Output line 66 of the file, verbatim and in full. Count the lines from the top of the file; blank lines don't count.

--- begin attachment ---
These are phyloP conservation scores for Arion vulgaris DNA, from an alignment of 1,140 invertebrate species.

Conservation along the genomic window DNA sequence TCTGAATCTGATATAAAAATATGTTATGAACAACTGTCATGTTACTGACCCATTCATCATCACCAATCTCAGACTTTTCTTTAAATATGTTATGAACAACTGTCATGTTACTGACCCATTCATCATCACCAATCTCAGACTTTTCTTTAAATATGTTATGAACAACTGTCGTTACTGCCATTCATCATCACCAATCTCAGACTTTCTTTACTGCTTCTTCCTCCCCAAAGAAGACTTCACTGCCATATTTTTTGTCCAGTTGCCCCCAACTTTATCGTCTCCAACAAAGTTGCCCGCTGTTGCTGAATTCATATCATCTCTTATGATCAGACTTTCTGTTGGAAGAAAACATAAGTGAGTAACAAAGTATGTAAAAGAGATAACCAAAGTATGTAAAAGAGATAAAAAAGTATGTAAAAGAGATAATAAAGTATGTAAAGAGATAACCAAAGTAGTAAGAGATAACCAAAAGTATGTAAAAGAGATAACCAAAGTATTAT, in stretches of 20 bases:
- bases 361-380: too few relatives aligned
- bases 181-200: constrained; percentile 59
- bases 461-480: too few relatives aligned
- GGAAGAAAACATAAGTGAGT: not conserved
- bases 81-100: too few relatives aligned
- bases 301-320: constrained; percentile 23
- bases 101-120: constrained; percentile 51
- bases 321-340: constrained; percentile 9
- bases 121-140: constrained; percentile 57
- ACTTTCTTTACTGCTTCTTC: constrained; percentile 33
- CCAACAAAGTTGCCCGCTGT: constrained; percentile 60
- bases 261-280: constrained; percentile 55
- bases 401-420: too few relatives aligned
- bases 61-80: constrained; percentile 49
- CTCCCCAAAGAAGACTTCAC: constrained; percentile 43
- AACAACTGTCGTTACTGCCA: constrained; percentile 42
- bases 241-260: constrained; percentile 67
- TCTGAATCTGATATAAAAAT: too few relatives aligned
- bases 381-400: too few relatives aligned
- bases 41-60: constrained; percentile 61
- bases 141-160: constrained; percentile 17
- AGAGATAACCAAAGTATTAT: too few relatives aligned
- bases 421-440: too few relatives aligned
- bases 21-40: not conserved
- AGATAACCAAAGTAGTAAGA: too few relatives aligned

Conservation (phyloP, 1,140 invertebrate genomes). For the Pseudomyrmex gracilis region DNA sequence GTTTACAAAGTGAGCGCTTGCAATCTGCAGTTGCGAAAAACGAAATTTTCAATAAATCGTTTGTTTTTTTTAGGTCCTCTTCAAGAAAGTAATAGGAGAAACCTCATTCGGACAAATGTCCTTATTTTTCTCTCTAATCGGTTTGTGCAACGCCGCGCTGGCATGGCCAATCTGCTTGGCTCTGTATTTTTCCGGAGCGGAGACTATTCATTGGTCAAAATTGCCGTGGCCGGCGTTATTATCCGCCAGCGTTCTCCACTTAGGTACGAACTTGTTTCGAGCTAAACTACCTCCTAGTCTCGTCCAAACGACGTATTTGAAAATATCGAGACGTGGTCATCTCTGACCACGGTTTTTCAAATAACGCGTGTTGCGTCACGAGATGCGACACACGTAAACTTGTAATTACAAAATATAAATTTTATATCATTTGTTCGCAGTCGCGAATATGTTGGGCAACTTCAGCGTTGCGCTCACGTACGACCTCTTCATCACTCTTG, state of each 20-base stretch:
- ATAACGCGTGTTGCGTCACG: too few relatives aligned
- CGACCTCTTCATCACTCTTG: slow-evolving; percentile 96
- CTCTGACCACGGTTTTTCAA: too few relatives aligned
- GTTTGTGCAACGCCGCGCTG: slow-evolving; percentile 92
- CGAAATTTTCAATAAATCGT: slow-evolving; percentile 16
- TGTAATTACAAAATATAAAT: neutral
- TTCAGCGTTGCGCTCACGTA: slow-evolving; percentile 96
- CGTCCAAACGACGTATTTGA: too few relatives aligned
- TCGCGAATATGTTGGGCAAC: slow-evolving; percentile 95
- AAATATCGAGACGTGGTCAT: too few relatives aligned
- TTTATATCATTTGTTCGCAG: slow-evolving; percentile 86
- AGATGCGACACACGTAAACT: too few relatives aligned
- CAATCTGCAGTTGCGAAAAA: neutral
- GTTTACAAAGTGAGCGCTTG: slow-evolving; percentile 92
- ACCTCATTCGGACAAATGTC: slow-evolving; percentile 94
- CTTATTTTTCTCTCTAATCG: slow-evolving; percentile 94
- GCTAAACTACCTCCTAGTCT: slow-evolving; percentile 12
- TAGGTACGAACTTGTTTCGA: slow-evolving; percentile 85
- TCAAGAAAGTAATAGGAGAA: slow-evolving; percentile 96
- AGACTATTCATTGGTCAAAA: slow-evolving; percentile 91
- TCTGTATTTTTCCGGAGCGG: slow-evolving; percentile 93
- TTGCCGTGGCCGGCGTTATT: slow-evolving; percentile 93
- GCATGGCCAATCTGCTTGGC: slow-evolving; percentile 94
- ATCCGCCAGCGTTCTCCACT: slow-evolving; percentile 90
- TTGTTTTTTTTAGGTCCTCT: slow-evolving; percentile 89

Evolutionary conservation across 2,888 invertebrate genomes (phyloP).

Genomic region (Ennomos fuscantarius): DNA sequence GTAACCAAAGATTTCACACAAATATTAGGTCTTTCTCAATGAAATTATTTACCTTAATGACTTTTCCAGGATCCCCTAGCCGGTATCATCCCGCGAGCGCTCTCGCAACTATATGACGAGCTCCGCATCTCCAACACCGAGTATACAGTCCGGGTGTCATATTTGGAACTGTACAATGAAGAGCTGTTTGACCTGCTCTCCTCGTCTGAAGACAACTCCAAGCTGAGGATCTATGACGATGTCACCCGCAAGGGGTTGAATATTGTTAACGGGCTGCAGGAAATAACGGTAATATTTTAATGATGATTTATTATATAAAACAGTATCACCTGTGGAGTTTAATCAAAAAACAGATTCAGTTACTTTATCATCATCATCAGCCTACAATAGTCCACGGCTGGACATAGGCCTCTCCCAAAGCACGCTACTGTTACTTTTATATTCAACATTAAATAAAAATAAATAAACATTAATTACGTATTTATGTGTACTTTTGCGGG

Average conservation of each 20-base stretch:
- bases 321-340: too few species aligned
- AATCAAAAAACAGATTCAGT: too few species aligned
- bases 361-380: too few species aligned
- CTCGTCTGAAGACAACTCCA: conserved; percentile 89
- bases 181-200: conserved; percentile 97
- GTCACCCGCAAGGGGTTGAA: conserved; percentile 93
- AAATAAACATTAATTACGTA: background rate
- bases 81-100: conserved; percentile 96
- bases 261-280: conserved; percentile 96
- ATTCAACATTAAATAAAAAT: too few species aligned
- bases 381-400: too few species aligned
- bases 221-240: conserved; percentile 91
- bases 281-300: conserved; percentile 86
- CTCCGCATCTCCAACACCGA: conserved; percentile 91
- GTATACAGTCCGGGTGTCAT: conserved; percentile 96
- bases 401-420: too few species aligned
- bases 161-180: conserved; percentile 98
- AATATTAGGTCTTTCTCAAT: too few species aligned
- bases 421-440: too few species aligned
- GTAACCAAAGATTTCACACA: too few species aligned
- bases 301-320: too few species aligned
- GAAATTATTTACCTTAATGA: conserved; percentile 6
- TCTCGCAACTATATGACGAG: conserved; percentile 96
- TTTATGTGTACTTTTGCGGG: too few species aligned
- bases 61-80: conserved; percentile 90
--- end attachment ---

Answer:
- ATTCAACATTAAATAAAAAT: too few species aligned